The design costs rely on the designer’s number of hours and whether or not you need multiple designs or pages(home page, contact us page, product page), so designing can set you back around $2,000 to $15,000. You will also have to pay an additional $1000 as a page per cost, which will increase based on your product pages.
Security is no joke these days: you have to invest in your website data protection. When you visit a site, you see a lock symbol next to the URL, and it is a surety that the data on the site and shared via the medium is protected. Although it used to be an optional factor in generating a credible website, now it is a must-have.
SSL certificates protect user data from hackers and serve as a trust factor between the service provider and the consumers. Here’s a catch: some web hosting companies provide free SSL certificates. Otherwise, you can purchase it, and it will cost you up to $1,500 per year in subscription fees.
Of course, when it comes to building a great business website, you need to be flashy to a certain degree. A CMS allows you to have all your text, images, and pages, by providing an excellent generation platform. Even though many CMSs are free, you would still have to pay your website designer to customize the designs according to the business vision and needs, costing anywhere from $2,000 to $2,500.
Small Business Website – DIY or Professionally Build?
Once you know how much to have to build a website for a small business from scratch, there are two ways of going about it.
Method 1: Do It With CMSs
You have a few good options for website builders out there. There is WordPress, Squarespace, and Wix among the best contenders.
With WordPress, you have a free CMS, which is open-source and can be the most affordable option. Over time, the tools have become more user-friendly, and all you need to do is know how to backup data and be creative on the home page, and the rest is done.
WordPress ecosystem is free, but there are some additional charges. Thes charges are for the themes and plugins you buy for your website. Premium themes are anywhere between $100 to $200 per year. Customization increases the price range to well above $1,000, but that is up to you. As a beginner on WordPress, rely on themes and plugins and invest in them if you want a fully-functional online store.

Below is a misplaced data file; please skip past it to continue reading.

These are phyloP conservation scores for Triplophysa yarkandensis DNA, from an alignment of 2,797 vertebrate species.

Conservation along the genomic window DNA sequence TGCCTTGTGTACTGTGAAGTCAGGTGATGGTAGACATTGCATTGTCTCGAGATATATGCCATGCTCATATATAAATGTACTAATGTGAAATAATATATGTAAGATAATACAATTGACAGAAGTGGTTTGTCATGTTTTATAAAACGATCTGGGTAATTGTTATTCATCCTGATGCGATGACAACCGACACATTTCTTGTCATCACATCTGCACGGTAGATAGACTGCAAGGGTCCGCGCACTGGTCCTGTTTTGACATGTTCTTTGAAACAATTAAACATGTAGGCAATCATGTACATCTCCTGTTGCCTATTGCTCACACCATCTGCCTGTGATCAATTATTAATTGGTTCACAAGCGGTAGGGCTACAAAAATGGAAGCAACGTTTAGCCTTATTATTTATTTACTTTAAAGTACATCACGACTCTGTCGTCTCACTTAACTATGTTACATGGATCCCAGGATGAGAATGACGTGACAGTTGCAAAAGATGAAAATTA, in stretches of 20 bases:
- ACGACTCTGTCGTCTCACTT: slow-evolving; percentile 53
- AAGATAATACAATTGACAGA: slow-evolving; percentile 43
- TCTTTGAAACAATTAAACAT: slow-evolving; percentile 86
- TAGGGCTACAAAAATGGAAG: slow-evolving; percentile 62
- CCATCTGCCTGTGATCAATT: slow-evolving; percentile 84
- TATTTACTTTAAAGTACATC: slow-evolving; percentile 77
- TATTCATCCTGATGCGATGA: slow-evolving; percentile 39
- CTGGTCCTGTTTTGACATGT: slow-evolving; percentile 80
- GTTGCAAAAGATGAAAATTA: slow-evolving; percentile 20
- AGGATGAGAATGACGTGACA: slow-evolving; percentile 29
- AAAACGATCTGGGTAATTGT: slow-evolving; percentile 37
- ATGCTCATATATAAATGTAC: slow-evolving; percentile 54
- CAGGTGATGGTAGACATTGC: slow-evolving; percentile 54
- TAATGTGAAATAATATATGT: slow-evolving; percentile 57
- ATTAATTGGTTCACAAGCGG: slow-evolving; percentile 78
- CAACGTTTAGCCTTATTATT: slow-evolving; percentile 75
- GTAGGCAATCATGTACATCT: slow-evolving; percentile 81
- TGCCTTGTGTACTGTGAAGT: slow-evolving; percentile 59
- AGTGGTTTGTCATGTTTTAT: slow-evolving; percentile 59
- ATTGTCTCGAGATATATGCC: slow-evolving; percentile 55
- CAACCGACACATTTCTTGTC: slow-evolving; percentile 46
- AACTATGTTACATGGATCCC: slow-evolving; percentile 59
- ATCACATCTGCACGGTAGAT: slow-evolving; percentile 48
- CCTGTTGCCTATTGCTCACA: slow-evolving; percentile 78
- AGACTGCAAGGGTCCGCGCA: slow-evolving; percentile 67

Both Squarespace and Wix are similar to WordPress in that all of them do not need extensive code lines to function. However, WordPress comes with certain advanced features, making it a little complicated for newbies. While using a platform other than WordPress, expect to pay another $50/month for the added features.
Method 2: Professional Website Making
You pay upfront, and a team of designers and developers start working on your website. Going this way will set you back about $2,000-$8,000. Depending on the number of products and pages, the prices can go up drastically, some even reaching $40,000 because of the nature of their ecommerce business site.
A pro tip for everyone: If you want to hire a professional to help you with your website but cannot afford one lump sum payment upfront, see if they offer finance. That way, you get an excellent website ASAP to help grow your business, but not at the expanse of your bank account.
Whichever design mode you choose, you will still have to cater to yearly maintenance costs, adding another $200 to $1,250 per year. Hiring an expert pays off in the long run, and it is always better to opt for this route, but if you are tight on cash, you can go for DIY options. Remember that generating leads for your small business via a functional website is more complicated than most think.